Geology and wheeling upside down

This post isn’t about somebody overturning (I don’t think anyone did), but the reversal of expected geology in mixed sand/mud environments. I start by referring to the wheeling experience at Hawk Pride, where we fought mud that was produced from weathering (erosion) of shale and sandstones. There, we found boulders of Hartselle Fm. sandstone in a hillside with lots of shale/mud, where the ledges (an offroad term for a hard climb over a solid layer of rock) were the more resistant sandstone. BUT, those were 300 my old sediments where the quartz grains produced a silica cement, which made the “sandy” layers really hard.

As I mentioned in a previous post, these rocks are only 50 my old, and the sandstone is not cemented, which is why the layers (in total) are called the “Queen City Sand”. Here is a (poor) image that shows what I mean…

example ledge

The vehicle in the image was dragged (by winch) over a 2 foot ledge of hard rock, which can be inferred from their exit (sorry about the poor trail photos, but I forget to take them when I am worried about my own escape…a work in progress). The ledge was composed of shales like I showed in the previous post. Here is another photo of a hand sample from this area. The rock doesn’t have as many organic components but it is as resistant.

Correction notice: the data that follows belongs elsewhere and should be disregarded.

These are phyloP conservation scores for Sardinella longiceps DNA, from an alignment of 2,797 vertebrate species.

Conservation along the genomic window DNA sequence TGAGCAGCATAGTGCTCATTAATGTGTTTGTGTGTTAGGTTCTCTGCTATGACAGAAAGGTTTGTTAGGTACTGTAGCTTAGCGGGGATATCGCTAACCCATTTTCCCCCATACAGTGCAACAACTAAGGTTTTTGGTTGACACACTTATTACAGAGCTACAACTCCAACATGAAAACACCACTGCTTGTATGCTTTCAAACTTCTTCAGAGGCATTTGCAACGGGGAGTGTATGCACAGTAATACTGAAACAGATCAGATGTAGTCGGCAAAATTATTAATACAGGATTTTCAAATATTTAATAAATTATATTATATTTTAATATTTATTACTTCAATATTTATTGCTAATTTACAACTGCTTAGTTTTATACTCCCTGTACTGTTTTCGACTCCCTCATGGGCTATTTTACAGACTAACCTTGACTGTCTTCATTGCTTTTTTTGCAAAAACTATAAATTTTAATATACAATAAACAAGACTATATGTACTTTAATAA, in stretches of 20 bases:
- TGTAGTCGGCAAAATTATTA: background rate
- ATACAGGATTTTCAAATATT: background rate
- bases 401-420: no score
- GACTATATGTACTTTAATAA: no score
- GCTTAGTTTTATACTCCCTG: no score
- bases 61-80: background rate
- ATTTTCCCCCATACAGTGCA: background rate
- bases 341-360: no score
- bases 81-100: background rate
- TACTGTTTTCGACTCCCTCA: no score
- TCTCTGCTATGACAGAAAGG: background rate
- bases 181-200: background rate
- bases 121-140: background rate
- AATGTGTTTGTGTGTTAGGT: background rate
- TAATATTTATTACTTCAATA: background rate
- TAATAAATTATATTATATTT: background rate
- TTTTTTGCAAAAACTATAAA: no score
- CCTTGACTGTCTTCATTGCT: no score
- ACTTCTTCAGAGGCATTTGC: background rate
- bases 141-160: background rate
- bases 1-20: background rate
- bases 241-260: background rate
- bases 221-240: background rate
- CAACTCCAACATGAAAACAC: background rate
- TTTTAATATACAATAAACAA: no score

2015-05-08 18.09.38

This post is difficult to write because I didn’t take enough photos of the trail geology, but it is important to learn one lesson…time heals all sedimentary wounds…the young Eocene rocks (~50 mya) haven’t had time to heal all wounds. I mean that the organic material was still observable in a hand sample, and the sands didn’t supply silica (aka SiO2) to cement them as with older rocks. The result is that we were attempting to drive over hard shale (aka mud) layers while the sand formed nice traction surfaces to approach these ledges.

I will try and tie the environmental, geological, and wheeling aspects of this trip together in the next post, the epilogue…

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